Is Sal Worth a Visit in Cape Verde?

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Is Sal Worth a Visit in Cape Verde?

Sal Island is very close to the West African coast of Senegal and is the most developed of all the Cape Verde (or Cabo Verde) islands. It is about 30km long and the widest width is 12km. The island of Sal is the flattest island of the Cape Verde archipelago and takes it’s name from the now inactive salt mines.

Home to the first international airport in Cape Verde, the scenery when landing on the island of Sal does not create a love at first sight impression. The landscape is somewhat moon like, arid and grey. But do not be mistaken as Sal is an up and coming tourist destination by excellence. The amazing white sands and many colours of the sea form a delightful backdrop for the beach orientated activities which are the main reasons for visiting the island and it is this combined that creates a wonderful contrast.

Being the most developed island where tourism is concerned, Sal has one of the best beaches in the world. The town of Santa Maria boasts 8km of golden sands with warm sea temperatures all year round. As a result of this, a significant portion of visitors already come here for water sports, offering perfect conditions for surfing, sailing, fishing, snorkelling, windsurfing and kite surfing. . Scuba Diving is also becoming a big attraction in Cape Verde because of the oceans fabulous and varied sea life. In Santa Maria, there are ample instructors and equipment for all water sports. There is also mini golf, basketball and tennis courts, volleyball and football pitches as well as excellent swimming pools.

There are several new luxury hotels planned, together with many villas, apartments, shops, spas and restaurants, so for the next few years one might expect some disruption from building works. The big plus is, however, that all the new and projected buildings are low rise. Due to the development of the tourism industry, there are new venues and facilities opening up regularly.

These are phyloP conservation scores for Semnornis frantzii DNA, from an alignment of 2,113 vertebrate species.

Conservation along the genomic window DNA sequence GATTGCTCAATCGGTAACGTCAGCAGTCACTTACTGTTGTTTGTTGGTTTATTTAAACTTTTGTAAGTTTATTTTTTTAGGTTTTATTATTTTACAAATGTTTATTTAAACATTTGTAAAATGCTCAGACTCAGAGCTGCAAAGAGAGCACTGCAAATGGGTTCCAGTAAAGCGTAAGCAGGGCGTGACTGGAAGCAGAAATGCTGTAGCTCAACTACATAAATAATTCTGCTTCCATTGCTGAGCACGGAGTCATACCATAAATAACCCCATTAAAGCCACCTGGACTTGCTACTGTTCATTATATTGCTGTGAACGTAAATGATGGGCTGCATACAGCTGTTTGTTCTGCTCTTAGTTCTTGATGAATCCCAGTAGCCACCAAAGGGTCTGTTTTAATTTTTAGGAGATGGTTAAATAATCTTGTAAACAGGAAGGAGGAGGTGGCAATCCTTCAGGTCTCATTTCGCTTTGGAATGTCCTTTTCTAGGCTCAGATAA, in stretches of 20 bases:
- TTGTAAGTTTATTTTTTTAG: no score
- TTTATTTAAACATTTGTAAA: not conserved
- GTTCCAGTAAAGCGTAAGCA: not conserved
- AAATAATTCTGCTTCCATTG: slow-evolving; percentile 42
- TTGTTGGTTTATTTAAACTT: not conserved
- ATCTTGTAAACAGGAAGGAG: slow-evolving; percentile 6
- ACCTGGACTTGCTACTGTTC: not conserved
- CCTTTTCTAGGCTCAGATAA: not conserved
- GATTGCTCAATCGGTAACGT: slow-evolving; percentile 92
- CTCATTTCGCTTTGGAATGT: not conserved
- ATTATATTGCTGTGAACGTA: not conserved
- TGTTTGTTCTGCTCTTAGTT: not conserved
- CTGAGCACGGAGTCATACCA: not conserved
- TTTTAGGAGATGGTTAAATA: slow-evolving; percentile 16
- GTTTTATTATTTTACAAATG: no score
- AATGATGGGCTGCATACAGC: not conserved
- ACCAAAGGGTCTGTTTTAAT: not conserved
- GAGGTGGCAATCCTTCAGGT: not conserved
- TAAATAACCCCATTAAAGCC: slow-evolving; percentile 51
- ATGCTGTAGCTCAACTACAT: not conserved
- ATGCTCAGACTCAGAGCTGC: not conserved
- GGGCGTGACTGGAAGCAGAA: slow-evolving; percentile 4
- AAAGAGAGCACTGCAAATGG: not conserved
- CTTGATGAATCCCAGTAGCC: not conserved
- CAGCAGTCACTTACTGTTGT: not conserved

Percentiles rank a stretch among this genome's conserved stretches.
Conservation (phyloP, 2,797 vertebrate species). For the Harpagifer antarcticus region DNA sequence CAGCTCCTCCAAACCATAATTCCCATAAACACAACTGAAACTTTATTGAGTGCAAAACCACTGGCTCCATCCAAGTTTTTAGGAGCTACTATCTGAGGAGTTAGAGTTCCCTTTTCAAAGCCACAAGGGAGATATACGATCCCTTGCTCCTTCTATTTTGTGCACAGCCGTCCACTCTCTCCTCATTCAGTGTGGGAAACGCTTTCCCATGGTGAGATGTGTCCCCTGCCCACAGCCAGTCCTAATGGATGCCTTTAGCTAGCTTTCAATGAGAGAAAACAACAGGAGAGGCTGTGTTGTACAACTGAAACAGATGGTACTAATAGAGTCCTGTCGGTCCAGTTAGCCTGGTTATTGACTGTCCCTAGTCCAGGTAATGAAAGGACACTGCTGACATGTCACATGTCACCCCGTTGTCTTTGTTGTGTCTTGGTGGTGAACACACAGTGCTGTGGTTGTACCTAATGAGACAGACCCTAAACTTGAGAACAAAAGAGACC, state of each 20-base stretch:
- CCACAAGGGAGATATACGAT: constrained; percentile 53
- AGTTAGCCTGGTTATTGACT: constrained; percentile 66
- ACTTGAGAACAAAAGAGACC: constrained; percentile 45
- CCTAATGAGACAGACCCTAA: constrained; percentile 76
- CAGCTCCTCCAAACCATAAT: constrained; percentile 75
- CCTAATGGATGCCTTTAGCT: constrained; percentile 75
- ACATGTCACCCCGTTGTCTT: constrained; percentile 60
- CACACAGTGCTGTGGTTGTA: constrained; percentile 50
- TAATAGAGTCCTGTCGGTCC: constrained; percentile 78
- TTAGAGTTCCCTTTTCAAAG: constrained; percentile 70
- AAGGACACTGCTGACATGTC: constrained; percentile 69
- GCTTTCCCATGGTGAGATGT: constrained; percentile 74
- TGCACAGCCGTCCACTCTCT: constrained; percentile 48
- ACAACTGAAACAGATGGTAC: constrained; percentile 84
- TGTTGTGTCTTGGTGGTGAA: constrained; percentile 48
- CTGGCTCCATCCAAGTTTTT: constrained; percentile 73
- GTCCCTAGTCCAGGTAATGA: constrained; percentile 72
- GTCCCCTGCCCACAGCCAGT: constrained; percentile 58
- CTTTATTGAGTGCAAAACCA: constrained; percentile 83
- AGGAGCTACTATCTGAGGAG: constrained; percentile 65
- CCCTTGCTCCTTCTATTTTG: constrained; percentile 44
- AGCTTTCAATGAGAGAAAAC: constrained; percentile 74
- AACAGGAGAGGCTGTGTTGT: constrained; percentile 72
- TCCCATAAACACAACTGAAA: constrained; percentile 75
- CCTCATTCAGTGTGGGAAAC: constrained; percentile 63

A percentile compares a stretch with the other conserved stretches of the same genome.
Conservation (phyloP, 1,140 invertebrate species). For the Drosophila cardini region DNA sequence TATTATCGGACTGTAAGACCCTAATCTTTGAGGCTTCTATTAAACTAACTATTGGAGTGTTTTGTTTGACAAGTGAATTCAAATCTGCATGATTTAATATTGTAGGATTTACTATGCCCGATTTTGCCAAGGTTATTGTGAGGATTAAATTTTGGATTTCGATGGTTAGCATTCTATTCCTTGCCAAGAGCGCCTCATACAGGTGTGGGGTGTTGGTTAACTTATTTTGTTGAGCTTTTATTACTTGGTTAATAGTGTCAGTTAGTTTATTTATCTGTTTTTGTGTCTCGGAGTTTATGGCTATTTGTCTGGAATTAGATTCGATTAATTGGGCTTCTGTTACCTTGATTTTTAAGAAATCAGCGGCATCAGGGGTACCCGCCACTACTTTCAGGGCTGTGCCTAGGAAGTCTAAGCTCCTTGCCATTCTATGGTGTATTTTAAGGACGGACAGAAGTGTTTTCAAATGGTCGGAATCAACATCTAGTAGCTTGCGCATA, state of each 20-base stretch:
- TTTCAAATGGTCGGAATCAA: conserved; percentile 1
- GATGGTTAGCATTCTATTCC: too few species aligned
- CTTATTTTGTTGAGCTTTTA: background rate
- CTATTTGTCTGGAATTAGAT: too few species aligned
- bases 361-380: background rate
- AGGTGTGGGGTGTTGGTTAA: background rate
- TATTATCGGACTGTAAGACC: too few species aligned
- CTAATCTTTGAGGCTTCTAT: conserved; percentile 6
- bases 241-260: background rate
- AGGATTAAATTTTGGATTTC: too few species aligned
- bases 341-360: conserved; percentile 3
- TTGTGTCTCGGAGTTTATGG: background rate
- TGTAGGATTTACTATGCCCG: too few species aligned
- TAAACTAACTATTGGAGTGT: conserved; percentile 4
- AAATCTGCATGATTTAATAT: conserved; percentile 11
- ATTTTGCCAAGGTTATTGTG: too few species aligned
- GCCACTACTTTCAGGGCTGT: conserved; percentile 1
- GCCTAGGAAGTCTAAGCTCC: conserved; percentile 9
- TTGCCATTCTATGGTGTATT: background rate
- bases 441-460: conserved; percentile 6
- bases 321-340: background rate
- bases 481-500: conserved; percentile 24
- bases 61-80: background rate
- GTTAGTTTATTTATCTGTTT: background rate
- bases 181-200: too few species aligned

Whilst visiting Sal, it is worth while taking a trip around the island. In particular you should see the salt lake at Pedra de Lume and the port of Palmeira is a wonderful little place, with lobster farms and salt purifying stations providing and insight into daily life on the island. To see the ‘real’ Sal, pay a visit to Espargos with its picturesque main square. It takes its name from its main crop, asparagus. Other places to visit include Buracona (‘large hole’), a natural tidal pool. There are excellent cruises available following the pretty Sal coastline, or catamaran day trips to other Cape Verde Islands.

In a nutshell, Cape Verde is very much, ‘on the up’ and is preparing to be discovered by international tourists and increasing numbers are flocking to the island of Sal to see what the fuss is about.

Is Sal Worth a Visit in Cape Verde?

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